Like many South Carolina state parks, Lee State Park in Bishopville was built in the 1930s as project of the Civilian Conservation Corps. The park stretches across nearly 3,000 acres and sits along the scenic Lynches River. Construction on the park began around 1935 and continued for the following four years. Among the CCC’s first projects within the park were the building of picnic shelters and creating Loop Road, the park’s main thoroughfare.
Between 1935 and 1937, three cabins similar to the one seen below were added to the site. The below cabin was the fourth one erected in the park, in 1939, and called Cabin #4. Today, it is the only remaining cabin within the park and is located near the primitive campsites. The cabin is not available for overnight stays; however, there are 25 standard campsites and 23 equestrian campsites at Lee State Park. Horse lovers can also enjoy an equestrian center complete with stables and seven miles of equestrian trails.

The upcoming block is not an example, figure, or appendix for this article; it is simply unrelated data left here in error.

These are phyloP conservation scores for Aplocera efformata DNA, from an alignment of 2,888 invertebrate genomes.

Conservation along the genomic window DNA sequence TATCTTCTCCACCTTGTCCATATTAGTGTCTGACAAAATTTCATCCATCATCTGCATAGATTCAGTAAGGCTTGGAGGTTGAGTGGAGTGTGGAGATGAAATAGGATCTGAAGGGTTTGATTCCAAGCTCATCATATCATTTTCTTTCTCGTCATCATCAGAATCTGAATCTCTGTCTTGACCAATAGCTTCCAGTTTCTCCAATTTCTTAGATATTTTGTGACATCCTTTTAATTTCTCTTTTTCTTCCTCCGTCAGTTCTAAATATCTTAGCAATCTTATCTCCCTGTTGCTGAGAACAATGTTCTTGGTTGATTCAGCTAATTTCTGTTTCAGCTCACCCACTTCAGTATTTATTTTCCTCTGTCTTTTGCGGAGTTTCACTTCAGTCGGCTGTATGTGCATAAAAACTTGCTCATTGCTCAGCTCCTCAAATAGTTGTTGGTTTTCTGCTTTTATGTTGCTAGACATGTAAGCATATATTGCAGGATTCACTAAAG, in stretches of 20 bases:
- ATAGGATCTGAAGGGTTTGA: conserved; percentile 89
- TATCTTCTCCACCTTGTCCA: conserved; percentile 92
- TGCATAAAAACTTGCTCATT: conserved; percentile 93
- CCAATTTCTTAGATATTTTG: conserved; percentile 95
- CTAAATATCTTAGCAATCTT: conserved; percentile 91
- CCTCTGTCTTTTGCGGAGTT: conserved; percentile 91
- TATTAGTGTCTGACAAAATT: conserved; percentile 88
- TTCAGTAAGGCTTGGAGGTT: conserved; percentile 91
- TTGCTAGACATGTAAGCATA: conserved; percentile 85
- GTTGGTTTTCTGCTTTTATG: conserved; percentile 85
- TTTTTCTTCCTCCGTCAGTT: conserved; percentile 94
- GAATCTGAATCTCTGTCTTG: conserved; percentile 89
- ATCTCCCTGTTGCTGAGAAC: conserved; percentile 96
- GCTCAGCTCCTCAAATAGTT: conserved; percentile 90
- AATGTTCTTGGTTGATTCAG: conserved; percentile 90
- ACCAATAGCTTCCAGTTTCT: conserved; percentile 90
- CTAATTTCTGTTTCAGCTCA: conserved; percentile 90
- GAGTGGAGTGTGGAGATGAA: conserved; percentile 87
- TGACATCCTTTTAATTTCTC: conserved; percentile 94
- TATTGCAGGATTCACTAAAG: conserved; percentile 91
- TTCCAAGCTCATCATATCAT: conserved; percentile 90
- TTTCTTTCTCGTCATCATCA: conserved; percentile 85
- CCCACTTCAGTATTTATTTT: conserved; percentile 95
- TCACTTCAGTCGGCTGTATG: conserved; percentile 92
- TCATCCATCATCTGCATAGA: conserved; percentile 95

Visitors can spend the day at Lee State Park kayaking and canoeing, and designated fishing and swimming areas provide enjoyment of the park’s Artesian Lake. The lake is named for the artesian wells created by the CCC workers. The park’s first superintendent, W.C. Lee, taught the CCC men how to drill the wells; today two such wells, including the one seen below, flow in the park 24 hours a day, seven days a week.
Camping is available to all visitors year round, and water and electrical hook-up are provided. The park is home to 119 bird species, and the park’s bird guide can help visitors identify the many feathered friends who inhabit the area. Walking trails, including the boardwalk seen below, allow people to explore the natural communities that comprise Lee State Park.
Reflections on Lee State Park
Contributor Laura Kirk shares, “Lee State Park’s wetland boardwalk was built in 2007. I remember a storm getting ready to come into the park, dark skies and rumbles of thunder in the distance. The dark skies created a beautiful backdrop, highlighting the bright green color of the gum tree leaves.”